I recently made a post about the tropes that i actually really enjoy in books, surprisingly, there are some that i really do enjoy. Tropes are incredibly cliched, and in some ways, every single book has some kind of trope in it. Because i’ve already talked about ones that i actually like (and because this list is probably longer), i wanted to talk about the ones that i hate.
Just because i don’t like a trope doesn’t mean that i won’t ever read a book that has that trope involved in the plot. Sometimes, there are times when i do actually enjoy these tropes, if they’re done well, or to be honest i don’t really notice them in the plot. However, if one of these tropes is incredibly obvious from the get go with the book (aka summary), i most likely will not pick it up and avoid it at all costs!
That being said, lets talk about the tropes that i really cannot stand.
Men incapable of looking after children – this is quite specific, and it’s relevant more to adult or women’s fiction, but there are so many stories that have a man that happens to be left with a child and he has no idea what to do, thus a new woman comes to save the day. These usually end up with the couple in a romantic relationship and they raise the child together and so on, and i find it too cheesy and way to cliched. I’ve never found a variation of this trope that i actually like.
Insta-love – When i was a teenager, i could get fully on board with insta-love, and i’m talking right the second they meet they’re in love. However, as i’ve reached my twenties i’ve found these stories so incredibly hard to read. Admittedly, there are becoming fewer YA novels that have this trope, but i find it so incredibly dull and makes all the characters fall a little flat. It’s also for the most part, incredibly unrealistic!
Love cures all – This one is most prominent in mental health related novels for me, and i absolutely hate it. There is nothing good about the ‘love cures all’ trope, because in reality, it cures very little. As a person who suffers with a lot of mental illness issues, i can guarantee that love complicates things massively in those situations, and it’s not all sunshine like some books make it out to be.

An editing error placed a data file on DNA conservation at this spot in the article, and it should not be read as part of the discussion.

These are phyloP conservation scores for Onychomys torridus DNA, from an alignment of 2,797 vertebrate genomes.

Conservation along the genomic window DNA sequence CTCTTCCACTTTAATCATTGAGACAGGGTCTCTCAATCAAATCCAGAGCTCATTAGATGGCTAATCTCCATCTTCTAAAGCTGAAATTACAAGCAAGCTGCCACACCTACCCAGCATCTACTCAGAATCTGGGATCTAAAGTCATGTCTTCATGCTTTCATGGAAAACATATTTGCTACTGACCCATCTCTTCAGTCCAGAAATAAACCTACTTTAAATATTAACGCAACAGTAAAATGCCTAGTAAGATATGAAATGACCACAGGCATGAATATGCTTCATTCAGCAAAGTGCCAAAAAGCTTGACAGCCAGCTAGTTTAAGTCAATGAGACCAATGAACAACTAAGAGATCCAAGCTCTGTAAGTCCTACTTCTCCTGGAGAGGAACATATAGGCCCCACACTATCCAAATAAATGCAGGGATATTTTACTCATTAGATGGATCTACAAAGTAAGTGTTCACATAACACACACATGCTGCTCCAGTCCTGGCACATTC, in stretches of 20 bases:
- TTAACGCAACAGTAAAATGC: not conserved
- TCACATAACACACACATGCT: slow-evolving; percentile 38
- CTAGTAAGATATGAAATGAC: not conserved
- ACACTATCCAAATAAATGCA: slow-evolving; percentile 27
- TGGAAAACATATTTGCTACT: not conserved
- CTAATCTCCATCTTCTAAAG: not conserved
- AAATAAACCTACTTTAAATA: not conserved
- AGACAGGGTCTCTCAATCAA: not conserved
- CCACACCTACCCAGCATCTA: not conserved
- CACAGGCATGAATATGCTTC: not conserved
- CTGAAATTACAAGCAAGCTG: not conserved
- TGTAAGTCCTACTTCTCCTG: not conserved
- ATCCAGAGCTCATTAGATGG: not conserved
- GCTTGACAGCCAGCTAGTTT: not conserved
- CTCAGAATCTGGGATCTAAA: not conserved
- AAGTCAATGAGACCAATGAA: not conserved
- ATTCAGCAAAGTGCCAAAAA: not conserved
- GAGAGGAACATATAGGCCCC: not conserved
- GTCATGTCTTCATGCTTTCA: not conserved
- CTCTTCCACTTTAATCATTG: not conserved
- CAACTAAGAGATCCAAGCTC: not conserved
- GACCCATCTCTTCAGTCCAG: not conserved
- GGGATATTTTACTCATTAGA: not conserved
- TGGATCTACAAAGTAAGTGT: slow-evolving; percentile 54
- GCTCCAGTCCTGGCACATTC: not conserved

Parents are conveniently absent – Another trope that i have quite some issues with is anything happening slightly too conveniently, most of all in YA novels when the parents are absent very conveniently. I’ve not come across it so much in recent years, however there used to be a lot of parents being away and the kids able to run wild. When you’re trying to write a realistic contemporary novel, it just doesn’t seem to work, and really bothers me when there’s a bad excuse for them being away!
Token diverse character – If you look hard enough, near enough all books have a token diverse character. I was shocked reading recently because i found that there was no token diverse character, until it was later explained that one of the characters had to have her arm amputated, thus turning her in to the one that was ‘different’ from the rest. It’s frustrating in 2019 to have to put in a diverse character to make a story relevant, it should be packed with diversity, because that’s how we live and it’s wonderful.
Everyone’s friends after a car accident – This is a trope that probably infuriates me the most. I will tell people to stop reading a book if this is present in the plot. It happens in so many YA books where there is a friendship group being torn apart of an argument in a relationship, and everything is magically fixed because someone has been hit by a car or in a car accident. Whereas i fully understand that you probably would forgive someone if they were potentially near death, please authors, think of a better way to do this!
Those are all the tropes that i really cannot stand in books. There are probably more, i can guarantee, however without making this post ridiculously long and full of complaints, this is what i have.
Let me know in the comments some tropes that you can’t stand in books!